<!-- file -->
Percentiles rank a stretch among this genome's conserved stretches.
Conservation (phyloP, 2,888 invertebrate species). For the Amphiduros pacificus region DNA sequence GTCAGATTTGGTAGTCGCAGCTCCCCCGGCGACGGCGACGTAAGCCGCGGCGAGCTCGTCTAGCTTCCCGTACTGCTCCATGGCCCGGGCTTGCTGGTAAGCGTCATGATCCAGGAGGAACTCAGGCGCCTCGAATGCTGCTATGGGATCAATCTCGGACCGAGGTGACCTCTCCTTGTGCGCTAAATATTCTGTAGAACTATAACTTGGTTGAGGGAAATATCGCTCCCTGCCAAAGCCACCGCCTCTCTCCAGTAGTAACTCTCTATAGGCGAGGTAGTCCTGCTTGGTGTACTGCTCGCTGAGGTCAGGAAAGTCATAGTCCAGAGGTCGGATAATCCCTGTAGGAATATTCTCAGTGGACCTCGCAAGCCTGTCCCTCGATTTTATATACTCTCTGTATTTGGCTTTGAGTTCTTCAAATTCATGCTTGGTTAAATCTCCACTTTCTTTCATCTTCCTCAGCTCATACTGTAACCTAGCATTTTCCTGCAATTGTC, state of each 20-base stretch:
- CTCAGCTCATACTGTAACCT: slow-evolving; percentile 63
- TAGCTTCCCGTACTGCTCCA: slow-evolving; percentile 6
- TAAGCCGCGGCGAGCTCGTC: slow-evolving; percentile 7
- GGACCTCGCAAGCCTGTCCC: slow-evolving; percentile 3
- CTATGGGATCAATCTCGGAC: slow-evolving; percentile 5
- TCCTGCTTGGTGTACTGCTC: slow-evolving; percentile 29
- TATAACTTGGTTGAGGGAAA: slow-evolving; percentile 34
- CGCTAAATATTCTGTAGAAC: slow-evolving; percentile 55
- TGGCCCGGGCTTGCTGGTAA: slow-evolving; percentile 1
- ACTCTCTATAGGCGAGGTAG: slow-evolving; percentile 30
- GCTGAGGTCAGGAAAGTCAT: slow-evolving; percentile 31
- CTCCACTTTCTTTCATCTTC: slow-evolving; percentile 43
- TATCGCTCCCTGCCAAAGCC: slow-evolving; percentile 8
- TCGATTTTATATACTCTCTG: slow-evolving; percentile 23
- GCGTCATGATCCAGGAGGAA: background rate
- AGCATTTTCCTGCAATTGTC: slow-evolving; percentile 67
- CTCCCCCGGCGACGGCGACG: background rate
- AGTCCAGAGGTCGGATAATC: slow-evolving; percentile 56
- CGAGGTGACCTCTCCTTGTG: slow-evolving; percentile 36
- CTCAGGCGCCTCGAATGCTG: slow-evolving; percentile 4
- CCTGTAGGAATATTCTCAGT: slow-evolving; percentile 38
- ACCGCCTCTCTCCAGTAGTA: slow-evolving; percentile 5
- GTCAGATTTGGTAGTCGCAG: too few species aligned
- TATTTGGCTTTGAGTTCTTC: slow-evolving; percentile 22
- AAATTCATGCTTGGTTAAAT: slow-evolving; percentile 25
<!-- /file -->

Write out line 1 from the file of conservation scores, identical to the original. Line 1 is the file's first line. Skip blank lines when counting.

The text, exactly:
Percentiles rank a stretch among this genome's conserved stretches.